This is a Big Muff built around MOSFet inverters in place of the Bipolar transistors used in the standard Big Muff. This is a great sounding Big Muff. If you’ve built Big Muffs in the past you should try this one.
The tone control deserves a look. It has three modes: standard mid scoop, flat response, and mid focus.
Here is a build of the Morbid Fur fuzz. There were a few errors in my first version of this PCB. All my fault. I had these boards manufactured at PCBWay. com. They do great work and have many options to choose. Like solder mask color. I wrote about their service in more details in a previous post.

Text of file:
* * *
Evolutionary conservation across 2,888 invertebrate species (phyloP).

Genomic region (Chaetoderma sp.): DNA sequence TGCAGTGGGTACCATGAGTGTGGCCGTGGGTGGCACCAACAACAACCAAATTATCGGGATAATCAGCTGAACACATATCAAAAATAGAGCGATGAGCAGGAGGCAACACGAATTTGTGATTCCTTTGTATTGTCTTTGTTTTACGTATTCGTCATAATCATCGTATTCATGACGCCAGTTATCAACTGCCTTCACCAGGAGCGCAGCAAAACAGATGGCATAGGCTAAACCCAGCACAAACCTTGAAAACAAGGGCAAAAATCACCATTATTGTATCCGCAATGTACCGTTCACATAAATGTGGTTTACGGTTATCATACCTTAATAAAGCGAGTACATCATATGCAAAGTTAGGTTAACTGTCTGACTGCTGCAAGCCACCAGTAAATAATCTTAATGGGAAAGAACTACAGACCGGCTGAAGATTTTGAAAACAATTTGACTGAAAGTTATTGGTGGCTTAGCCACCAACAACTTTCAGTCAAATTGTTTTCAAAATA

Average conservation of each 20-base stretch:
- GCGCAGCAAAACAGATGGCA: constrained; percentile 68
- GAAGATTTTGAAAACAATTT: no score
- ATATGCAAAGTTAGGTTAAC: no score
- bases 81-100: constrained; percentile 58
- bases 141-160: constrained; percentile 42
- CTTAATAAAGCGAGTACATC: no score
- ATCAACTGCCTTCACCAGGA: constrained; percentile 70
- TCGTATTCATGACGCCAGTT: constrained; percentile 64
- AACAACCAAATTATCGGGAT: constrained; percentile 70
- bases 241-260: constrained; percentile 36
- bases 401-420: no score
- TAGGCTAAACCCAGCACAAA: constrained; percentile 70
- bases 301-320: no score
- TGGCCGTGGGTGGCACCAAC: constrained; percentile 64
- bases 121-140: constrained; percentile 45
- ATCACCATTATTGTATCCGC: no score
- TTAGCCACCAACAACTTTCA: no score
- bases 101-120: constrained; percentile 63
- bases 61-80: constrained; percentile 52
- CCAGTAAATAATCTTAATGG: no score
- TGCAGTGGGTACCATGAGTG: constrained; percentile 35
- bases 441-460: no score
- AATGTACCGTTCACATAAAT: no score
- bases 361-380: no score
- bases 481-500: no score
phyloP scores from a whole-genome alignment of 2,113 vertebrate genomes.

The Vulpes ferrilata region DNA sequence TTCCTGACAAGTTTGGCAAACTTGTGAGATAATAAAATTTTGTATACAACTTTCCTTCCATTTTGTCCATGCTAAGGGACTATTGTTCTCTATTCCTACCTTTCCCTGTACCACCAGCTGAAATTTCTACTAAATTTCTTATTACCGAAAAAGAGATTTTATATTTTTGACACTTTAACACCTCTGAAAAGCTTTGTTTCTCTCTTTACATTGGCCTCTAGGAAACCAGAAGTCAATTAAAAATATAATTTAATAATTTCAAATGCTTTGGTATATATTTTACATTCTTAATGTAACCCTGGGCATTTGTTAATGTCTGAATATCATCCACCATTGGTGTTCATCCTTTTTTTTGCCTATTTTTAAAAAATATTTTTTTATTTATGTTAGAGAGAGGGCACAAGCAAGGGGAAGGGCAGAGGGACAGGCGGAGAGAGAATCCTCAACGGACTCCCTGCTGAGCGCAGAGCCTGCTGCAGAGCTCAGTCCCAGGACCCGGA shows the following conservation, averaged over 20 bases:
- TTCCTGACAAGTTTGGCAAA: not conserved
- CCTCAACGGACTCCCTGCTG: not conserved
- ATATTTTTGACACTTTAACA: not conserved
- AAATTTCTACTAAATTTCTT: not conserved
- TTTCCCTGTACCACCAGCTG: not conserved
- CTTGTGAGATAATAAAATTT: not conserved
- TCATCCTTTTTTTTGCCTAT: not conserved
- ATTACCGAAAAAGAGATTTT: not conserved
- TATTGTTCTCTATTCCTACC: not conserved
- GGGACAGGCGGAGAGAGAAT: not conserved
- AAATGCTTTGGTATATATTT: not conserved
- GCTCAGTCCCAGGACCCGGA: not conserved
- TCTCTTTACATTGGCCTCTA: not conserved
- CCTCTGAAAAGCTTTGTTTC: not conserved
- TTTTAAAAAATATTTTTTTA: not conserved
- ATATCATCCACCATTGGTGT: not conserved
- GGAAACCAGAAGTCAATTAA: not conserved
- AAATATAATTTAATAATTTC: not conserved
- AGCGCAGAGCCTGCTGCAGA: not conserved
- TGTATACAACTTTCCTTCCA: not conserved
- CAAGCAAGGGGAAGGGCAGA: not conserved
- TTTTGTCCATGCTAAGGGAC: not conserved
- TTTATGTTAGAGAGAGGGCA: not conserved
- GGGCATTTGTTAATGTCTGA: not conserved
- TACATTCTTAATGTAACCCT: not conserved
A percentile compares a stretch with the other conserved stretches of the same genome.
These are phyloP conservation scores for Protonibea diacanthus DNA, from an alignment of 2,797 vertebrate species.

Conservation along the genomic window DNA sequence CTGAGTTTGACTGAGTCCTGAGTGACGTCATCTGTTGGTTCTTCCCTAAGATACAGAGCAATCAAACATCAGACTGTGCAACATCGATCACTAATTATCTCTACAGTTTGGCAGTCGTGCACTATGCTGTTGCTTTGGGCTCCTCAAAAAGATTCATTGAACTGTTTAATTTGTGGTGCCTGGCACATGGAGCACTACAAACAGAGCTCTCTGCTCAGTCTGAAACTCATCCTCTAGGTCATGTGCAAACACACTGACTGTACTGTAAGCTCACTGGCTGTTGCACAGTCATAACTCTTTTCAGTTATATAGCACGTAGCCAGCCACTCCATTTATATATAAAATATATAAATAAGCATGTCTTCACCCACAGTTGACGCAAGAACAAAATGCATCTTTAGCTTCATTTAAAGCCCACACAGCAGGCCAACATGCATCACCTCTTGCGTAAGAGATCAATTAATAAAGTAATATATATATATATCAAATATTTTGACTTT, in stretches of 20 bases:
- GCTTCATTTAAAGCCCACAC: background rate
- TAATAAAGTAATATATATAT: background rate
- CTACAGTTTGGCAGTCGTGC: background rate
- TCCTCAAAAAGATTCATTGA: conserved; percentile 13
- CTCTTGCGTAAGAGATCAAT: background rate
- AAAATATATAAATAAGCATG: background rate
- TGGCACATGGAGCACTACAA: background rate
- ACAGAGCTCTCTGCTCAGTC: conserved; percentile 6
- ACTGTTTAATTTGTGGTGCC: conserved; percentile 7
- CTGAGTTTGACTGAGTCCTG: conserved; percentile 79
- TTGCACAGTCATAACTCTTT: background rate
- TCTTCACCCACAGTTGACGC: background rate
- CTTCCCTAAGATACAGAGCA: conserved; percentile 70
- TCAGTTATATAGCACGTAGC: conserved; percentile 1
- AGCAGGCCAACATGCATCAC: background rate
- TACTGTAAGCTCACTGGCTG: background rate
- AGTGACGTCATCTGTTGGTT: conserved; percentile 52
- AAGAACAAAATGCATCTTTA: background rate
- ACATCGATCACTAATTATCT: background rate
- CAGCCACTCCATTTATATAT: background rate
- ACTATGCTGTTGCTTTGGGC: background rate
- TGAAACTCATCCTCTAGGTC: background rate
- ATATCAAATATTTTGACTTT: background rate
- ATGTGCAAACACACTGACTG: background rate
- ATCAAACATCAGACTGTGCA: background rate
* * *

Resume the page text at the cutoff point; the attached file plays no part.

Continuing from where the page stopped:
This time through everything worked well. This board went together well and fired up the first try!
I followed the off-board wiring scheme used by PedalPCB with all LED mounted to the board, power at the top and the rest of the wiring on the lower edge. All of the wires that go to the switch are on a neat row where the wires can all run parallel to the switch. This arrangement makes wiring a breeze and the layout neat and tidy.